Asked the secret to his success, Starr shrugs.

“I think I’m giving them a form of expression to fight back to make a difference,’’ he says. “Funding cures for cancer is what we can do.’’

But the Wellesley native wishes everyone would pedal in the same direction in the name of a cure.

“There are systematic problems with how the academic institutions compete and not necessarily collaborate. How clinical trials are or aren’t financed.’’

Starr, who has ridden in all 29 PMC Challenges, concedes that 2009 may be the first year the PMC contributions shrink, largely because of the economy, but also with compassion fatigue as a factor.

“I can’t see giving up because of fatigue, because the bar hasn’t moved quickly enough,’’ he says.

But he almost did give up on the PMC a quarter century ago because of tragedy.

Overcoming tragedy
In 1984, 24-year old Michael Forbes died of head injuries after a fall in the PMC. He was wearing a leather helmet, according to Starr.

“He hit a soft shoulder of sand, and he flipped,’’ says Starr, who pedaled on the scene 10 minutes later. “It was bad luck. If he rotated another quarter-inch, he only separates his shoulder.’’

Starr, devastated, returned home only to hear an answering machine message from Forbes - a late registrant who said he was looking forward to meeting him. Starr broke down. Most of his staff quit, and the Jimmy Fund wouldn’t return his calls for two weeks.

Starr says he went to the wake despite the father blaming him for his son’s death.

“The whole thing was brutal,’’ he says.

But Starr pushed on, building an infrastructure so efficient that the Lance Armstrong Foundation studied it to see how they could raise more money.

Starr is known as a great organizer and salesman. On the web, he’s currently working on a “pyramid of good’’ to increase donations. But he’s also a innovative bill collector.

He clamped down on delinquents who promised large sums and then came up with excuses.

Each rider must raise at least $4,200 to ride from Stockbridge to Provincetown.

In 2003, Starr instituted an “early commitment policy’’ requiring a credit card to be charged in advance before a rider can be registered. It reduced delinquency from nearly 20 percent to less than 1 percent.

“There were no excuses,’’ he says. “I don’t care if you break your leg tomorrow. Of course we hope you ride, but if you cancel, you still owe the money. People think I am aggressive, and I guess I am, but I get the money.’’

Some say too much money.

His yearly salary is $460,000.

Money matters
Starr says none of his salary comes from the money raised by PMC riders. His salary, overhead, and expenses, are being underwritten and offset by sponsorship, registration fees, merchandising, and auxiliary income from special events.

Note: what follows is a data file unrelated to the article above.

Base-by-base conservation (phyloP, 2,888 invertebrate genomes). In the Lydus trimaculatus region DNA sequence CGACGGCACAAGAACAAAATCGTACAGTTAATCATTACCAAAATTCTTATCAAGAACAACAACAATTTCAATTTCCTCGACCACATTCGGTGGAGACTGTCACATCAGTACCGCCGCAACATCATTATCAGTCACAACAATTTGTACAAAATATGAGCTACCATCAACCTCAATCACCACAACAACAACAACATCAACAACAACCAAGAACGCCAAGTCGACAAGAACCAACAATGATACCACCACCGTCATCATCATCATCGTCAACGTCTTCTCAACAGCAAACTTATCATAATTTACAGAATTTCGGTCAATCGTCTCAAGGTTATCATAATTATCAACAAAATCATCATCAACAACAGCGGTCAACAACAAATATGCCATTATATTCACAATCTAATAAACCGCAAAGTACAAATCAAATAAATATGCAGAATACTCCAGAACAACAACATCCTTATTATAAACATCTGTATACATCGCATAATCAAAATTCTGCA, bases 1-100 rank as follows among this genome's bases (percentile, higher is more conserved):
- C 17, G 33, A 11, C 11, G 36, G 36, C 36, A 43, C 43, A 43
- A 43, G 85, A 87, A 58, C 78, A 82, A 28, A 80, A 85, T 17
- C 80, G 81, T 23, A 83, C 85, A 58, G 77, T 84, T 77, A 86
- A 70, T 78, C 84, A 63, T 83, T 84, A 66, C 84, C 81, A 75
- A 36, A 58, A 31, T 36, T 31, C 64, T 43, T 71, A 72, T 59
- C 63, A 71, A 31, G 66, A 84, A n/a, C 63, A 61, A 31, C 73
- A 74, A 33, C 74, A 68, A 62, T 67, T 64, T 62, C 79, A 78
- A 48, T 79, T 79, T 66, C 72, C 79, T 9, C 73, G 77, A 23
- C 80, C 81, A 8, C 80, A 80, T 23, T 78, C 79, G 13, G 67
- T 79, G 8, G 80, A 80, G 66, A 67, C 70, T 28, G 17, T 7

“I have nothing to hide,’’ he says. “My board took it out of my hands, which is the way I want it. The board farms it out to two compensation experts.’’

Does he feel guilty that he makes that much money?

“No,’’ he says. “Should I? I worked 10 years alone. A year and a half without salary, three months living in a tent. Fifteen years at my father’s house. Ten years without medical benefits, 15 years without a retirement plan, 10 years until I hired my first person beside myself. You write me a check, 100 percent of that check gets donated to the Jimmy Fund.’’

Red Sox president Larry Lucchino, a two-time cancer survivor whose wife, Stacey, is a six-time PMC rider with the Red Sox’ “Team 9 ’’ contingent, says attacks against Starr are unfair.

“The amount of money he’s helped raise is mind boggling and not well known,’’ Lucchino says. “If someone with Billy Starr’s qualifications were in the private sector, he would be making multiples of what he apparently earns.’’

He has his fans
When Starr gets to Fenway, he works the crowd. He dons his original 1980 PMC T-shirt for the first pitch. The PMC logo is unveiled on the Green Monster and a parade of cancer survivors ride their bikes in from center field. In the stands there is a small, perky voice coming from near the Pesky Pole.

It’s Lindsey Kimball, 14, of Ayer, who has beaten cancer twice, through chemotherapy, a series of operations, and a spinal tap. She waves at Starr as if he’s just hit a walkoff home run.

“He writes to me,’’ she says, gushing. “It’s pretty cool. When I had my heart surgery, he wished me good luck and gave me some words of encouragement

“He really is a hero.’’

Stan Grossfeld can be reached at

Correction: Because of a reporting error, the route for the Pan-Massachusetts Challenge charity bike race was incorrect in a story in Wednesday’s Sports section. The route begins in Sturbridge and ends in Provincetown.